Consider your warm-ups and cool-downs mandatory.

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In order to prepare the body for the demands of running and racing, most runners know that a proper warm-up beforehand as well as a cool-down after is good practice. But it’s not just elites and serious competitors that should be doing it. All runners can benefit from adding this to their routine.

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Why bother warming up?

Imagine jumping (OK, rolling) out of bed and immediately be expected to start your job within minutes of being awake. It’s just not going to happen.

The same is true of running, training and racing. This is why the first few kilometres of any run often feels awful and sometimes feel like a slog. Your body most definitely needs some warming up before it’s ready to function optimally. This idea applies regardless of the type of run you’re doing but runners should take it seriously especially before a harder run like a workout or race. The first five to ten minutes is meant to prime the heart, lungs, muscles and joints for what’s to come and gradually prepare for a harder effort (or make an easy effort actually feel easy).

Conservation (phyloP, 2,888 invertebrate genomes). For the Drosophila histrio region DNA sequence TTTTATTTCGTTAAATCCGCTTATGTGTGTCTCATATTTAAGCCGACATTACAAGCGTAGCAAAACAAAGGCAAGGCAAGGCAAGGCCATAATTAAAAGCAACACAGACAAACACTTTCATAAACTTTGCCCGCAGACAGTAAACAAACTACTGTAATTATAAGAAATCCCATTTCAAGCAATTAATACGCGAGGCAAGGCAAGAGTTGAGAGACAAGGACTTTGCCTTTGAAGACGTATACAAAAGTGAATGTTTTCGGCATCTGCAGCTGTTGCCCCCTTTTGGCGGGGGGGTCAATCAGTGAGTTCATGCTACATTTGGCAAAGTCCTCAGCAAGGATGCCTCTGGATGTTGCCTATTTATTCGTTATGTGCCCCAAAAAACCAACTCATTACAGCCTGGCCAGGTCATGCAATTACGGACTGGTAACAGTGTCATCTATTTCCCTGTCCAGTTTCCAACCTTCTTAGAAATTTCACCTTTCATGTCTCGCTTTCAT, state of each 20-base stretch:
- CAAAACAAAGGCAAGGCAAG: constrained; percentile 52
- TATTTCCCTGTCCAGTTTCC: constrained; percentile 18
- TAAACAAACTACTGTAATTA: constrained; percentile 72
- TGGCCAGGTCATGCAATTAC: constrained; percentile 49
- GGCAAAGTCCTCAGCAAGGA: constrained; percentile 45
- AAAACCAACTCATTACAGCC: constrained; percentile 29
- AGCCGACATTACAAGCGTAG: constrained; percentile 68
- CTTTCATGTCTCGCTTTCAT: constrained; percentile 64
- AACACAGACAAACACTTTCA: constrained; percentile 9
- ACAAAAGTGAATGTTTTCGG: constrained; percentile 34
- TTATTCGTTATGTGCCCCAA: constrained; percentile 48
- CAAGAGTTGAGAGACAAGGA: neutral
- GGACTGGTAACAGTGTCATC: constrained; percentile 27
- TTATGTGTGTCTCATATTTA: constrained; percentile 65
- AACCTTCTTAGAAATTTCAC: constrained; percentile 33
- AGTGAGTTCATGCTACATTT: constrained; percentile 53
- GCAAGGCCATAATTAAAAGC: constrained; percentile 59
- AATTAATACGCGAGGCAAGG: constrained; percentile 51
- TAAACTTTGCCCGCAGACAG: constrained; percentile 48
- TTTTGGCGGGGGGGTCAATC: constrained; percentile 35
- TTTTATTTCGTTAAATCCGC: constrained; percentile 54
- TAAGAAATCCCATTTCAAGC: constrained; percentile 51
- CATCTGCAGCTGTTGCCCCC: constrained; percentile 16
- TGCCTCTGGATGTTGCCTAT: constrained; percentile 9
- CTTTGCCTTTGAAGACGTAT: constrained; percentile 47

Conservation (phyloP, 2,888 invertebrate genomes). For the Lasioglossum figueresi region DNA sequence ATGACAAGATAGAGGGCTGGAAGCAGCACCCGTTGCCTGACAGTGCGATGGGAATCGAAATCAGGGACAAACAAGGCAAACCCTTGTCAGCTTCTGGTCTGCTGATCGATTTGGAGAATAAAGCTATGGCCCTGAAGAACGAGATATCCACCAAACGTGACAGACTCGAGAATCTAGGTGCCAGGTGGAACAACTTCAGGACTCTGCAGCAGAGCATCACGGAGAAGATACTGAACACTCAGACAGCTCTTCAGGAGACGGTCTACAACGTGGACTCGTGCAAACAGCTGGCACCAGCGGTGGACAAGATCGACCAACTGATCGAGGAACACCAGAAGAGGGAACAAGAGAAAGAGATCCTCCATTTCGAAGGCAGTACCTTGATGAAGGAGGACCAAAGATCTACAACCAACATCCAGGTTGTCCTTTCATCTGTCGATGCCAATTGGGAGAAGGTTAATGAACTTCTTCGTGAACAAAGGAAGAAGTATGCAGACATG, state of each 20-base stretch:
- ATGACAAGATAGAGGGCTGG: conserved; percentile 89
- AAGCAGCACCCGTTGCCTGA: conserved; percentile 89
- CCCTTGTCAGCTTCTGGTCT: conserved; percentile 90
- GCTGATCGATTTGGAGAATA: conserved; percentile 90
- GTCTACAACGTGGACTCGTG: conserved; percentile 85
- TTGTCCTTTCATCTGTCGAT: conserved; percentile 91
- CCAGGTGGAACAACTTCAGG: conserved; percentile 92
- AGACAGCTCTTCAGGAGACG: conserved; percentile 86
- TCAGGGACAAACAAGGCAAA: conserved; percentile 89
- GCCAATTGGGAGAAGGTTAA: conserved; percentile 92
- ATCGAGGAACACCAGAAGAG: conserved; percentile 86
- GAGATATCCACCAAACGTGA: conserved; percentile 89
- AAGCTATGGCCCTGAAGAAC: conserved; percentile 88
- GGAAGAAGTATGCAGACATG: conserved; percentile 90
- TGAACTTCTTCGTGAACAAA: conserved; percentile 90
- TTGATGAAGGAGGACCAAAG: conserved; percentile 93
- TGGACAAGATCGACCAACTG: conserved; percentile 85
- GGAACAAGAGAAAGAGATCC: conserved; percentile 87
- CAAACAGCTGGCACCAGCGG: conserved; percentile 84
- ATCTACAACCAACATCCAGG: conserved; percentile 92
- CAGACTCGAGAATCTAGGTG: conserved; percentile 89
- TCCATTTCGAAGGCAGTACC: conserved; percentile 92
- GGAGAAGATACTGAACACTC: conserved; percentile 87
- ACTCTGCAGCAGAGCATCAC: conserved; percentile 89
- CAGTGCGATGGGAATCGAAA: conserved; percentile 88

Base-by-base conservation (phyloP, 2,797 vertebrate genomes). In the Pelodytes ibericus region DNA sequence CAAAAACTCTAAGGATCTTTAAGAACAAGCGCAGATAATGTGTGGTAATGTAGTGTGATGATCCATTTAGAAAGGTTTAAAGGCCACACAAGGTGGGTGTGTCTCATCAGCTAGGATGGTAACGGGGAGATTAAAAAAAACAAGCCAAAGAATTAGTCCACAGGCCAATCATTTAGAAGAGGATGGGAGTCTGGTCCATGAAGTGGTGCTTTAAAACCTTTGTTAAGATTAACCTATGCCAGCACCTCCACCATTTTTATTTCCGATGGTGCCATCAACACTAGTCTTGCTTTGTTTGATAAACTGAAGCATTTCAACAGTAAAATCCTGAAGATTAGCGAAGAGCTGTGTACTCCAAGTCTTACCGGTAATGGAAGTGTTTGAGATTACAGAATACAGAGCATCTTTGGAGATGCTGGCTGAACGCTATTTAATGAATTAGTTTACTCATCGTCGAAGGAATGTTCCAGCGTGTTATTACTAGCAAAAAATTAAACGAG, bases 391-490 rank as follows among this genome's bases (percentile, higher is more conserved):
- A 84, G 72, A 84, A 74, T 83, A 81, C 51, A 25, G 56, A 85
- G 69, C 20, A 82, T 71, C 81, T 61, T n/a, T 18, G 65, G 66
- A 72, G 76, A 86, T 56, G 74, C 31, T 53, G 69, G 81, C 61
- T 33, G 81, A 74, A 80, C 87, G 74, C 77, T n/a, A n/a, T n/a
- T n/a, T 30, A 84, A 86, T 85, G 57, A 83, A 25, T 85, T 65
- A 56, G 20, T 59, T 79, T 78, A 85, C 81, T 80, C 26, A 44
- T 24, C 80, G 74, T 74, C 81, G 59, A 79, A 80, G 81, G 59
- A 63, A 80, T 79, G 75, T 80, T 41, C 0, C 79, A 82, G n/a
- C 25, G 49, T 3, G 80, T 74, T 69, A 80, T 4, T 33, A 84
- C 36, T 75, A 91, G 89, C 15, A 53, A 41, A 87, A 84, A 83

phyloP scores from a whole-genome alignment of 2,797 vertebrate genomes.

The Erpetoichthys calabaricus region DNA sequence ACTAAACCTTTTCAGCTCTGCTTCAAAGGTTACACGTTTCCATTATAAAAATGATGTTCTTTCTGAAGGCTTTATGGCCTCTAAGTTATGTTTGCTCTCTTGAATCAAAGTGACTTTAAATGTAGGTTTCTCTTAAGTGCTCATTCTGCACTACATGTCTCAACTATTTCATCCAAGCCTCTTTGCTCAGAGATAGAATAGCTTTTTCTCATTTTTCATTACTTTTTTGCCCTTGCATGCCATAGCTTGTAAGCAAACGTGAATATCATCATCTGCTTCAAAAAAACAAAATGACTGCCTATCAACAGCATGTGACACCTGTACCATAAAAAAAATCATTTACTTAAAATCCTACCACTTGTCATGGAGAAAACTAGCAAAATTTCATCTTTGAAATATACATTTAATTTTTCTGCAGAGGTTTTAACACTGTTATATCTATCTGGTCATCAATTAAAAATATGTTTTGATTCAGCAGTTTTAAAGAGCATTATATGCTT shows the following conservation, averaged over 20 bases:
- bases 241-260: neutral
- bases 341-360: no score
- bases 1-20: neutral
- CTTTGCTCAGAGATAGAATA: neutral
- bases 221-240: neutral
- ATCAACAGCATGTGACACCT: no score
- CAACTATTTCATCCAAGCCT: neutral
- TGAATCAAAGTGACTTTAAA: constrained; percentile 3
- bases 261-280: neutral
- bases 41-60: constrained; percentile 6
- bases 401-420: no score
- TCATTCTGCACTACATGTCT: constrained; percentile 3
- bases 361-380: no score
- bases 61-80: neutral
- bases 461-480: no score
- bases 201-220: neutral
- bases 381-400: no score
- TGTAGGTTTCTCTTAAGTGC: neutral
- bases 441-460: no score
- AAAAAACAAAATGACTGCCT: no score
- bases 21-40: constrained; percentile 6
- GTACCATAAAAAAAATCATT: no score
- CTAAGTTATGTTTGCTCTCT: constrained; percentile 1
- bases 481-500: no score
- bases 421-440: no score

Warming up can and should be kept relatively simple. Commit at least 10 minutes to running as easy and comfortably as you can. If you’re doing a workout or race, we suggest you consider following this up with a few simple running drills (think high knees, butt kicks, fast feet, walking lunges, etc.) and strides to really prime the body for the faster running soon to come.

All in all, a good and effective warm-up can take as little as 15-20 minutes in total and will both make your workout smoother and also help to avoid injury.

Can’t I skip the cool down?

So you just finished your intervals, hills, tempo or perhaps even a race… you’re exhausted and all you want to do is stop.

Don’t!

Doing as little as five minutes (but preferably more) of very easy running will go far in helping you to recover and rebound from a hard effort. How exactly? Those extra few minutes of easy running (and yes, you can expect them to be slow and sluggish) will continue to pump blood to the working (overworked?) muscles . That helps to remove metabolic waste products as well as deliver anabolic/regenerative proteins to aid in recovery of damaged muscles.

A good cool-down doesn’t need to take up a whole lot of time. Ten to fifteen minutes is ideal, although you could also add a few strides, running drills or stretches to round out the process.


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